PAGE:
the corn on the counter—there is plenty of corn in the region— next to the new tablet, a gift from Stefan, their quantum physicist son who was teaching at Brown University. I couldn’t help but wonder how he and his family had made it in America. Then my grand-aunt brought out one more gift for her husband. Diado Saff’s clubbed fingers fumbled with the tape. A cheery ah, as he unwrapped the gift. It was a miniature Statue of Liberty. I turned to ask my grand-aunt in Bulgarian, “Did you love New York?” but I heard a growl. At first it seemed like he was talking to himself, then to the statue. He got up and turned off the music. “Taking my grandchildren away…for what?” He barked at no one in particular. “And you,” he thrust the Statue of Liberty at my grand-aunt. “What did you give me this for?” He held it up to her face like a middle finger. He hates America, he said. He hates the country that has taken his loved ones away. He mocked the name in singsong: “America, America, gati ti America.” Screw you, America. Maria was silent. She stood up with the sugar bowl and returned it to the kitchen.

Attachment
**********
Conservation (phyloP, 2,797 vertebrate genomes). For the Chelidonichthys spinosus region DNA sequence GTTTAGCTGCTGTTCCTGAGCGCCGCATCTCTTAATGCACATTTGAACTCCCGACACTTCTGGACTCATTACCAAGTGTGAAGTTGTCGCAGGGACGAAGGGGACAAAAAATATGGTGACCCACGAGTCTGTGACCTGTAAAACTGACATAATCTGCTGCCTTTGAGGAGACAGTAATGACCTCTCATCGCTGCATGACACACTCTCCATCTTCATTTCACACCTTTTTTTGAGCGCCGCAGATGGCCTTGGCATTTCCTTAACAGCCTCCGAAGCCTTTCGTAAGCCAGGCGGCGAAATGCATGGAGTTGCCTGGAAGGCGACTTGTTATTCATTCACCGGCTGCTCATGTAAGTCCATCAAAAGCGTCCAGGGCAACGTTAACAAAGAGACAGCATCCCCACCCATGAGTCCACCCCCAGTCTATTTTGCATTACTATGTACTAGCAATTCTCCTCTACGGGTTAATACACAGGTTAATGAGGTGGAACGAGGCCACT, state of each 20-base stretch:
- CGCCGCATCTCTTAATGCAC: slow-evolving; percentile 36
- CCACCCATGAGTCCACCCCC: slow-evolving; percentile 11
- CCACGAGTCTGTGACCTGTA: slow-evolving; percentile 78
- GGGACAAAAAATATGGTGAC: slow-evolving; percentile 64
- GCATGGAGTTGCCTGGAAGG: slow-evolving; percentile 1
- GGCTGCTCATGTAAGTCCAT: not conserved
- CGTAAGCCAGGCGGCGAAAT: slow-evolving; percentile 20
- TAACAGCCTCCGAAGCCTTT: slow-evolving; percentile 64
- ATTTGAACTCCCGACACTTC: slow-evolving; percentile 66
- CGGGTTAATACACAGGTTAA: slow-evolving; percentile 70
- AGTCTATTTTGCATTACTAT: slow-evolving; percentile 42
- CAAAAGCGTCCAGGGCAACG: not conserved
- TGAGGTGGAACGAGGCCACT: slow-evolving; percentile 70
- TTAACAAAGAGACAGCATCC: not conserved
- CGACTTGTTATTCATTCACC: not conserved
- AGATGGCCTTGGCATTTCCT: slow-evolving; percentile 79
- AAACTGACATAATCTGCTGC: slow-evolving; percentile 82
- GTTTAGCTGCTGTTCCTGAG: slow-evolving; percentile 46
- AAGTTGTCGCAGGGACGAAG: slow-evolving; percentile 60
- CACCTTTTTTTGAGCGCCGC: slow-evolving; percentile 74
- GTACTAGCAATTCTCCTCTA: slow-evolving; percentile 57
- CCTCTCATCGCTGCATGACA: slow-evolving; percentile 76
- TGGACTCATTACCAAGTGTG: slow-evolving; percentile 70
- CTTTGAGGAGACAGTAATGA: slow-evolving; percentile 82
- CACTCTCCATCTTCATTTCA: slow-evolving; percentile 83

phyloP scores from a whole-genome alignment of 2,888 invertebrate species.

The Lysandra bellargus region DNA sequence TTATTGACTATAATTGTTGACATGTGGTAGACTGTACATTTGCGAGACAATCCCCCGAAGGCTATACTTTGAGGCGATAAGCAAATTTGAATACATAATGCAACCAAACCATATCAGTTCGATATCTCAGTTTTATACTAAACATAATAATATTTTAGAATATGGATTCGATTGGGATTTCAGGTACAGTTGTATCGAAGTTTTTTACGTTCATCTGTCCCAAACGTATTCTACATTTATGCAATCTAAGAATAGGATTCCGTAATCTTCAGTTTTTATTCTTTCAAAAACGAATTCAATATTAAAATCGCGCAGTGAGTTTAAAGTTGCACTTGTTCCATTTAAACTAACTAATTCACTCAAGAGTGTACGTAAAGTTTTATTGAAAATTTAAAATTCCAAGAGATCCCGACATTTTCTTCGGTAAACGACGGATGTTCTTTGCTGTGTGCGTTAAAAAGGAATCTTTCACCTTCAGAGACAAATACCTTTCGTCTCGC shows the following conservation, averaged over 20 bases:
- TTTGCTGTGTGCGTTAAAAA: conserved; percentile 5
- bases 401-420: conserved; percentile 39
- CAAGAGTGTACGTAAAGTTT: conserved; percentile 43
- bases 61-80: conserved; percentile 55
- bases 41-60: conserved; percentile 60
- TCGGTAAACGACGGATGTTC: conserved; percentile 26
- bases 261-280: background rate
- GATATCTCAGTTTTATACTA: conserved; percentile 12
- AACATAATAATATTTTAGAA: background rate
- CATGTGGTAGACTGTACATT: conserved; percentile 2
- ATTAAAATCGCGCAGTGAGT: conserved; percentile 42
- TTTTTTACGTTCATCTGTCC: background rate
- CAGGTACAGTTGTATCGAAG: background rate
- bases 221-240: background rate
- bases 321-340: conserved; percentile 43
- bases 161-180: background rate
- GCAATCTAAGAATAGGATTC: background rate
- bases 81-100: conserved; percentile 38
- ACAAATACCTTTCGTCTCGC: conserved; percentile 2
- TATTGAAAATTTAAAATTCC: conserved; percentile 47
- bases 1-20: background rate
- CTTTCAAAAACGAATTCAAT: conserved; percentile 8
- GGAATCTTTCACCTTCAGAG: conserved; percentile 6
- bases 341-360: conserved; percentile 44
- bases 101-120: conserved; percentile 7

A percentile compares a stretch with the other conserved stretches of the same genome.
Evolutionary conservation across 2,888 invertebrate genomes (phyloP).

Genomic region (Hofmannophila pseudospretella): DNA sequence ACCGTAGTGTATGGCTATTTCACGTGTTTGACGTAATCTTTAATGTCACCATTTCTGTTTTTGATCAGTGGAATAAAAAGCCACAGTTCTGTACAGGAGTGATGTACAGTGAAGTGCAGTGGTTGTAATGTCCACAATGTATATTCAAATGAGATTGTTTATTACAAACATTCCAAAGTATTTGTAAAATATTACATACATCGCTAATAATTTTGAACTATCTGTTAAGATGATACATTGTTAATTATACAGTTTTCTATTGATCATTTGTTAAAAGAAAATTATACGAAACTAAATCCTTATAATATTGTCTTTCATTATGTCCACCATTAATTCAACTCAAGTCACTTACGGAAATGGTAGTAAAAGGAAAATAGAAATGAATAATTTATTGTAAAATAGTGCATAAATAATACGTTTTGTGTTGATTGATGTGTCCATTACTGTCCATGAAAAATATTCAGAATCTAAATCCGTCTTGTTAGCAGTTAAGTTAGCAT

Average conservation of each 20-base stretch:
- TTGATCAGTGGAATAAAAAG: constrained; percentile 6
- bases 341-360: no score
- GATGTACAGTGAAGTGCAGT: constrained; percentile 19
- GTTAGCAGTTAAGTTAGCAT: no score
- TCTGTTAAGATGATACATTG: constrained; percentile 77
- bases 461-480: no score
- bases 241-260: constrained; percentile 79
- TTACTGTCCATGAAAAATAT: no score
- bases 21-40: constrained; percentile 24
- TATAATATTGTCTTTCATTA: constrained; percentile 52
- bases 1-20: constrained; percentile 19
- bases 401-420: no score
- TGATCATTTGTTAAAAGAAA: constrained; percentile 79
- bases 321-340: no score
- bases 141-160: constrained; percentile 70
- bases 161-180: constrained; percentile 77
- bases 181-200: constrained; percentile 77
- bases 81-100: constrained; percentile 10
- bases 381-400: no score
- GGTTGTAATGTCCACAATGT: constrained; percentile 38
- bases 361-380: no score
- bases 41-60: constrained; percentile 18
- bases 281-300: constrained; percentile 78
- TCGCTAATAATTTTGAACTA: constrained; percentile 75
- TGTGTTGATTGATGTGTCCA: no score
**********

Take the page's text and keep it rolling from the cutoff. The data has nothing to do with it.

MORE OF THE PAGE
NONFICTION | 77
Fiction, poetry, creative nonfiction, and art selected for phoebe's Winter 2019 issue.